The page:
Trump’s top attorneys in the Russia investigation joined other White House surrogates in a victory lap on Monday.

Giluiani and Sekulow guided Trump through a fraught legal process that at times appeared headed for court battles.

Ultimately, Mueller wrapped up his investigation without Trump ever sitting for an interview. Instead, Trump submitted written answers in November on Russia-related topics.

Even as questions linger about Mueller's declination to exonerate Trump on alleged obstruction of justice, Sekulow and Giuliani both declared that the special counsel's main findings had cleared the president's name.

“The president shouldn’t be distracted with made-up stories,” Giuliani said on “Fox & Friends.” “Collusion is made up. If collusion is made up, how could you have obstruction? Plus, please guys, all of you wake up. The investigation wasn’t obstructed.”

Speaker Nancy PelosiNancy Patricia D'Alesandro PelosiTrump pushes back on impeachment talk: 'Tables are finally turning on the Witch Hunt!' Moulton enters 2020 White House race Trump takes aim at Dem talk of impeachment MORE (D-Calif.)

While Mueller's report did not deliver good news politically for Pelosi, it did provide a silver lining, as it could temporarily quell talk of impeachment within the Democratic ranks.

Pelosi and other top Democrats have sought to tamp down open talk of impeachment for much of Trump's presidency, arguing that they should allow Mueller's ongoing investigation to bear out the facts before proceeding.

The Speaker has said in interviews this month that it's not worth launching impeachment proceedings without significant Republican support.

Any lingering GOP buy-in all but evaporated with the special counsel's investigation clearing Trump on collusion allegations, essentially answering the question for Pelosi before it could spark a drawn out intraparty fight.

Pelosi has some new challenges ahead of her in the wake of Mueller’s findings, but it may help her argument on impeachment.


Media talking heads

Pundits, cable television analysts and Democratic surrogates breathlessly anticipated each new development in Mueller's investigation over the past two years, hyping up the special counsel's potential endgame.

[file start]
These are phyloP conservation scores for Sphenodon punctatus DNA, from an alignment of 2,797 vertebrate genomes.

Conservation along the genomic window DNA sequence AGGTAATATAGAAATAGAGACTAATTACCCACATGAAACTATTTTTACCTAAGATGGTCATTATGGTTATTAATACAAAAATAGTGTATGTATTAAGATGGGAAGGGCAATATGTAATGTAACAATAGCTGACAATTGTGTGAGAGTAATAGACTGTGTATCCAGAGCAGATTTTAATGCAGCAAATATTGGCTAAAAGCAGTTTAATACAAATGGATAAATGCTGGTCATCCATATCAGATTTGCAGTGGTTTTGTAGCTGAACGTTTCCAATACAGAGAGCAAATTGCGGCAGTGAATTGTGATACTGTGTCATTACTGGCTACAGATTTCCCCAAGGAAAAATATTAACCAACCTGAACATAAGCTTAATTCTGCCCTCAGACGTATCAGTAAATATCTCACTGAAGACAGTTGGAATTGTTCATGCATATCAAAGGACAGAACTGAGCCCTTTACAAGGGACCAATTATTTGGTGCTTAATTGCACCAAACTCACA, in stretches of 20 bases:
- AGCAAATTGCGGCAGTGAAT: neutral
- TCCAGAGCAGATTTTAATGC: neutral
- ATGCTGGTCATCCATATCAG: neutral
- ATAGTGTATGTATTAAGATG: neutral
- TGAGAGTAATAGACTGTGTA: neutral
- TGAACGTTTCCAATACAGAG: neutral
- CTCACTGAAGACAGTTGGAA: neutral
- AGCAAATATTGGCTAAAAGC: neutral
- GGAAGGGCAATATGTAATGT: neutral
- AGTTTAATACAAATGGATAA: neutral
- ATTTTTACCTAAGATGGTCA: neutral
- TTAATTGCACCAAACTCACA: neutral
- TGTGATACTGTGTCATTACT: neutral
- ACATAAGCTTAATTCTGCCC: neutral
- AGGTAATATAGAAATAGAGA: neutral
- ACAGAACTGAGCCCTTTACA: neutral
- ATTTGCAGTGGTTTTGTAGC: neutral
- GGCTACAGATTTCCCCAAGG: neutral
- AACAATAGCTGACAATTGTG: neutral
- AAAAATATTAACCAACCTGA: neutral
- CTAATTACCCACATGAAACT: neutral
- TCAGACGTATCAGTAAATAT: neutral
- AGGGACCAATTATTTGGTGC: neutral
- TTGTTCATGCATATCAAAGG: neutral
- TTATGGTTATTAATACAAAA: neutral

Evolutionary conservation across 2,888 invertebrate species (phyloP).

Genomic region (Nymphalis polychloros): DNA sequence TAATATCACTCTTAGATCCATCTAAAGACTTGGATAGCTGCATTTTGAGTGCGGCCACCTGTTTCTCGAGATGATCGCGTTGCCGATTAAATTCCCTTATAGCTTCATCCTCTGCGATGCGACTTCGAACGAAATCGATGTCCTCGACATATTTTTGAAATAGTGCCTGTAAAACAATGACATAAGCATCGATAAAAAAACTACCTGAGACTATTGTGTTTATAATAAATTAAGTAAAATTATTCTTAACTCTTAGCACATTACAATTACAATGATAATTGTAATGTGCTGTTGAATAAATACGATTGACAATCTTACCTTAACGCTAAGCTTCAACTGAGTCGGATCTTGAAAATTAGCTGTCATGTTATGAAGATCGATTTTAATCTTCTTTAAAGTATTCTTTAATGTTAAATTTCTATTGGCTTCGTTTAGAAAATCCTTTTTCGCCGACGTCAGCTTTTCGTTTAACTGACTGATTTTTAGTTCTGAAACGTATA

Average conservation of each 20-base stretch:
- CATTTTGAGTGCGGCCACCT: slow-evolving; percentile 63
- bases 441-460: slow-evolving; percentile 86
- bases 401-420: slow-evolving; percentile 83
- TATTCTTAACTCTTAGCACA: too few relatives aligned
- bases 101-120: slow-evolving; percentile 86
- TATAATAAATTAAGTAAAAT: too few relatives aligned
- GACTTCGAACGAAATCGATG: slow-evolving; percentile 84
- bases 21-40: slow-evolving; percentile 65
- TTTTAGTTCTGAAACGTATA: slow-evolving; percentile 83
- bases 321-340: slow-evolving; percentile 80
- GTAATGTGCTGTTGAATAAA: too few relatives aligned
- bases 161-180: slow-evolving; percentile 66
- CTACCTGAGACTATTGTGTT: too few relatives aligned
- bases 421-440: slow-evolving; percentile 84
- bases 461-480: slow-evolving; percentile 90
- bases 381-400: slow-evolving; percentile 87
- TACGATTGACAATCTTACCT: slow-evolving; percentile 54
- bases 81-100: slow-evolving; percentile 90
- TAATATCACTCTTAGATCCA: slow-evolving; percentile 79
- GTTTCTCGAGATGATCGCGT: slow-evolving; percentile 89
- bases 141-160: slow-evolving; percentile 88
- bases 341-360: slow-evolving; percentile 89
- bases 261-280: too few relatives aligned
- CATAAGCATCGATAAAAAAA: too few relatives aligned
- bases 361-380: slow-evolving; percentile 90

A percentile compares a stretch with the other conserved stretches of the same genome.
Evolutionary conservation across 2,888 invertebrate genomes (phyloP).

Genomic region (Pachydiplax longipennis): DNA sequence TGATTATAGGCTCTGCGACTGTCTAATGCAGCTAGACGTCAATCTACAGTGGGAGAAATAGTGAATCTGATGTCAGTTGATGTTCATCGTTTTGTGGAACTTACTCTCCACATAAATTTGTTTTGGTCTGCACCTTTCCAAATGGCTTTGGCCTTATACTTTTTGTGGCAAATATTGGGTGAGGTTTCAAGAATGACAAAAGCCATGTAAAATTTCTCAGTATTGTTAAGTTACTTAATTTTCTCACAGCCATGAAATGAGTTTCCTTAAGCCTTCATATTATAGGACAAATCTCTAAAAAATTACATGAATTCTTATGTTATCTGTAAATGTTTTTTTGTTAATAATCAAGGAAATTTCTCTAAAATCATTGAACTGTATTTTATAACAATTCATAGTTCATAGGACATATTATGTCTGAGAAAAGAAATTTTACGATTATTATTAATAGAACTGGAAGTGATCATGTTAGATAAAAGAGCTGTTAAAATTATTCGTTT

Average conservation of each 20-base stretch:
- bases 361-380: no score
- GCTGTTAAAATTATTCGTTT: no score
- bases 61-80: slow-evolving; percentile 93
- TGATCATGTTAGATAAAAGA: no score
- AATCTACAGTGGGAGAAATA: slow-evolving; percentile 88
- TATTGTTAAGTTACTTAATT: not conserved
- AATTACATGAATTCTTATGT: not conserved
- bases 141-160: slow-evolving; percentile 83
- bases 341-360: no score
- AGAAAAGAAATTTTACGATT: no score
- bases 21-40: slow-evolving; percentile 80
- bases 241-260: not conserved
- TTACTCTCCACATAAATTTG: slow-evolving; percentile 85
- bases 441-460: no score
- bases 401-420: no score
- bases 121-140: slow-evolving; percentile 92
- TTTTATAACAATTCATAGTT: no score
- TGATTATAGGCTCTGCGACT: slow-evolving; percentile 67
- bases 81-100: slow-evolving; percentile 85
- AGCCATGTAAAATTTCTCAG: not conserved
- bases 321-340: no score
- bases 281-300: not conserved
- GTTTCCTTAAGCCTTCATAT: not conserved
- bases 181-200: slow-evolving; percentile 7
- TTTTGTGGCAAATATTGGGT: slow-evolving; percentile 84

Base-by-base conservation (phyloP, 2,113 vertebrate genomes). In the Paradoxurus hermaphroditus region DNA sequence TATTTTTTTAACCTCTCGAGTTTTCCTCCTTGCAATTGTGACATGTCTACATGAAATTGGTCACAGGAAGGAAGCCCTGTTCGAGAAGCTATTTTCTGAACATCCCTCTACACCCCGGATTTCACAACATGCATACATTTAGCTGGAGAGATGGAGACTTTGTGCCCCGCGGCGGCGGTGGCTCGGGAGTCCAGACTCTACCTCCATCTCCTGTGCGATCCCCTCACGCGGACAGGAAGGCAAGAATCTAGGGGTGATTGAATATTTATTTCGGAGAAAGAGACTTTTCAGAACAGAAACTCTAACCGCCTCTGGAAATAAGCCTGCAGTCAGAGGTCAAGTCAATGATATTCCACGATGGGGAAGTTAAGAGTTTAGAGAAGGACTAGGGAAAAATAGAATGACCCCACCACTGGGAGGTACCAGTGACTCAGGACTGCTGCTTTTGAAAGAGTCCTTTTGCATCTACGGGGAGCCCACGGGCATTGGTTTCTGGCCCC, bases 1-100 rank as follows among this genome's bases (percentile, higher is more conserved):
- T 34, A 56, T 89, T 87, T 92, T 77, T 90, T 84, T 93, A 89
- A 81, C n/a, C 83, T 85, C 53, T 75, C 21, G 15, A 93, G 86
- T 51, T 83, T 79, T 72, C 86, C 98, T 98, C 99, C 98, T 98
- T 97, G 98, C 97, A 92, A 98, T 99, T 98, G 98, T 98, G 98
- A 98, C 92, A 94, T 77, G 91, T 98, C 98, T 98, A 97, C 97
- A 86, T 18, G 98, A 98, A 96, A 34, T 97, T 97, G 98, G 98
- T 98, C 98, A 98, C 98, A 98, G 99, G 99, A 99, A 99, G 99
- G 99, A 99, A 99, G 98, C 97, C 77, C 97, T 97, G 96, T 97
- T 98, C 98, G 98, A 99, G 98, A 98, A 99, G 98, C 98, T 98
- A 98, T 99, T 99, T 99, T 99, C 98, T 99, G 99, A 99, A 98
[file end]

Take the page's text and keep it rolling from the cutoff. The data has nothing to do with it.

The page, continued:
Those who at various times predicted additional indictments involving the president's family or a declaration of Trump's guilt have been left with egg on their face.

Rep. Adam SchiffAdam Bennett SchiffThe Hill's Morning Report - Is impeachment back on the table? Trump takes aim at Dem talk of impeachment Dems digging into Trump finances post-Mueller MORE (D-Calif.)

Schiff, the chairman of the House Intelligence Committee, became a staple on Sunday morning talk shows in recent months as he insisted that evidence of collusion between the Trump campaign and Russia was in “plain sight.”

Earlier this month, the California Democrat said on CBS’s “Face the Nation” that emails between a Russian intermediary offering dirt on 2016 Democratic nominee Hillary Clinton and Donald Trump Jr.Donald (Don) John TrumpIt is wrong to say 'no collusion' Nadler: I don't understand why Mueller didn't charge Donald Trump Jr., others in Trump Tower meeting Impeachment? Not so fast without missing element of criminal intent MORE represented “direct evidence” of collusion, and he pointed to “abundant circumstantial evidence” as well.

Mueller's findings did not confirm his assertions, however, and conservatives took notice.

“Adam Schiff should resign,” White House counselor Kellyanne ConwayKellyanne Elizabeth Conway'Morning Joe' hosts suggest media should boycott White House aides 'who repeatedly lie' The Hill's Morning Report - Is impeachment back on the table? Schiff rips Conway's 'display of alternative facts' on Russian election interference MORE said. "He has no right as somebody who has been peddling a lie day after day after day unchallenged. Unchallenged and not under oath. Somebody should have put him under oath and said, 'You have evidence, where is it?’”

Ex-Obama administration officials